The Animal Doctor by Dr. Michael W. Fox

SARS-CoV-2 Warning for Ferret Owners and Breeders

DEAR READERS: The coronavirus responsible for the COVID-19 pandemic is notable in that infected people can infect other animals -- mink, in particular. And infected mink can infect people with new strains, which can evolve and become more contagious and lethal.

Pet ferrets are mustelids, related to mink, and there is concern about cross-species infection after a family infected their pet ferret with COVID-19. This concern led British health authorities to advise any ferret owners isolating for COVID-19 to keep their ferrets away from direct human contact for 21 days.

Those who care for ferrets, whether in their homes or in breeding facilities or pet stores, need to take every precaution: wearing masks, washing hands and maintaining good ventilation and air exchange. They must also monitor the animals closely for signs of breathing difficulties or diarrhea.


For my own additional protection from contagions, and to boost my immune system, I take the following nutraceuticals daily (in addition to a high-fiber, organic vegetarian diet): vitamins D3, C, A, E and B complex; magnesium; selenium; zinc; coconut oil, meal and/or shreds; and algae omega-3 supplements (non-vegans can take fish oil).

Another reason to consider taking such supplements is the fact that agricultural soils around the world are seriously depleted of minerals and other nutrients essential for our health and for the nutritional value of the crops we eat and feed to our companion and farmed animals. Without healthy soils, we will never have healthy gut microbiomes, which contribute to our immune systems and our serotonin-linked emotional and cognitive brain functions. Nutritional supplements help make up the difference until agricultural practices earn the distinction “Certified Organic” at all levels of food production, and we eat more selectively and responsibly. We cannot afford not to, and giving junk food to people and animals alike is no solution.

DEAR DR. FOX: My dog is 5 years old. He’s a mini Australian Labradoodle (a mix of Labrador retriever, poodle, Australian water spaniel and cocker spaniel) and weighs about 21 pounds. He’s at about the expected size for his breed, and he has a visible waist, so he isn’t overweight.

If I don’t watch him, my mostly sensible dog will occasionally eat grass and then throw it up later (in the house, of course). Could he be purging fur balls like cats do? My dog’s hair is fluffy and needs cutting when it grows too long. We get him groomed about every four weeks.

I feed him raw, frozen-until-thawed sliders from Smallbatch, a couple of small cubes of Northwest Naturals Fruit and Veggie Nuggets, and some mashed pumpkin. I sprinkle a bit of ground supplements on most of his meals -- parsley, turmeric and some folic acid stuff. I often put a small dollop of coconut oil in his food.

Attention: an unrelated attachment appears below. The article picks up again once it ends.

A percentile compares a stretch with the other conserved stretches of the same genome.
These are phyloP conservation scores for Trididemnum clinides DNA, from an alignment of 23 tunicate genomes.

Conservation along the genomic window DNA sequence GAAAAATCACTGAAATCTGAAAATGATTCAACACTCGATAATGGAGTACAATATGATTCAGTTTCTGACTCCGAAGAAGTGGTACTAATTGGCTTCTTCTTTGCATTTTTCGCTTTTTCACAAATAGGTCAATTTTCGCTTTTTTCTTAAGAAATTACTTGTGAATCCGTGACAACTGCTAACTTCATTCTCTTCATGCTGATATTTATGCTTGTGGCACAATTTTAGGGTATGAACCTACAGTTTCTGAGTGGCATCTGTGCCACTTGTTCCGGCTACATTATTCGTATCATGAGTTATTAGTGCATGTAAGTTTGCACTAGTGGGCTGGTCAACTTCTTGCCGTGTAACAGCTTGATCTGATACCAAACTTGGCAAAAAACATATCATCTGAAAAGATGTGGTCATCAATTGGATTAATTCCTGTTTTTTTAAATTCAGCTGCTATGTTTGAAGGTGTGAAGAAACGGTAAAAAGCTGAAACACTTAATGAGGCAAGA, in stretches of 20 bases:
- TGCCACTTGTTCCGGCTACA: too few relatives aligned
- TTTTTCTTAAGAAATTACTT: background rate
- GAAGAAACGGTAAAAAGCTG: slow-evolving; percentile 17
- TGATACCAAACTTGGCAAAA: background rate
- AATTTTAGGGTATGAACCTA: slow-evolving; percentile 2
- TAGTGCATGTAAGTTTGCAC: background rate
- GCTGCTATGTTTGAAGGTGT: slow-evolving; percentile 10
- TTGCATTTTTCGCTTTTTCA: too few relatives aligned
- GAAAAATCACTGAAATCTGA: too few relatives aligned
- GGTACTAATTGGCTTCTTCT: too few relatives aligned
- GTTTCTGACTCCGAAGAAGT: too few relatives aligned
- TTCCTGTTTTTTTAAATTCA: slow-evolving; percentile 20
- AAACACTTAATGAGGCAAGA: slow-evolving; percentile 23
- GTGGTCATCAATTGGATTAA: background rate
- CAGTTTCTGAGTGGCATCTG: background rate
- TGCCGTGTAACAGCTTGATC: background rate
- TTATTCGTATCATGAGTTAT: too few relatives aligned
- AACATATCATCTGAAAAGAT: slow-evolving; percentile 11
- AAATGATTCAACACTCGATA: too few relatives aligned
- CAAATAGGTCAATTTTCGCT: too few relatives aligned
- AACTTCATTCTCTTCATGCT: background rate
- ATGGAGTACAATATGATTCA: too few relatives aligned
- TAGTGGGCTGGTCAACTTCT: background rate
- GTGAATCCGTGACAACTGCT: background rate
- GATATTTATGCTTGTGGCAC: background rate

He scratches a lot, wheezes occasionally in his sleep, and licks one paw a lot. That paw is discolored, but no broken skin. He sneezes, too, mostly in the early morning. So he has allergies, probably, or dry skin. Any advice? -- M.W., Ashland, Oregon

DEAR M.W.: It is normal for healthy dogs to eat some grass, and often throw it up soon after. As I have detailed in earlier columns, grass eating is one example of animals’ instinctual self-medicating. Couch grass (Elymus repens) is most dogs’ preference. For an interesting overview on its use in humans (mainly in extracts from the roots, which dogs do not normally consume), visit

That said, compulsive eating of grass and other materials could indicate an underlying health issue such as inflammatory bowel disease, transient indigestion/food intolerance -- especially to soy and gluten -- or internal parasites. Worms in puppies can even trigger gastro-encephalitic seizures.

My dog often eats a few blades of couch grass and Goldenrod leaves. I like giving her 1 teaspoon (per 40 pounds body weight) of shredded, unsweetened, organic coconut in her food daily. This contains inulin, as does couch grass, which is soothing to the gut and may help promote healthy gut flora. I also give her 1 tablespoon of plain yogurt or kefir as a source of probiotics. I would advise the same for your dog.

Self-grooming cats do indeed accumulate trichobezoars (hairballs) in their digestive tracts, and must regurgitate them if not passed in their stools, but this is not the issue with your dog. A half-teaspoon of local bee pollen might reduce the paw-licking if it is allergy-related. Such bee pollen (or raw honey, for non-diabetic dogs) helps many canines with seasonal, non-food-related allergies.

(Send all mail to or to Dr. Michael Fox in care of Andrews McMeel Syndication, 1130 Walnut St., Kansas City, MO 64106. The volume of mail received prohibits personal replies, but questions and comments of general interest will be discussed in future columns.

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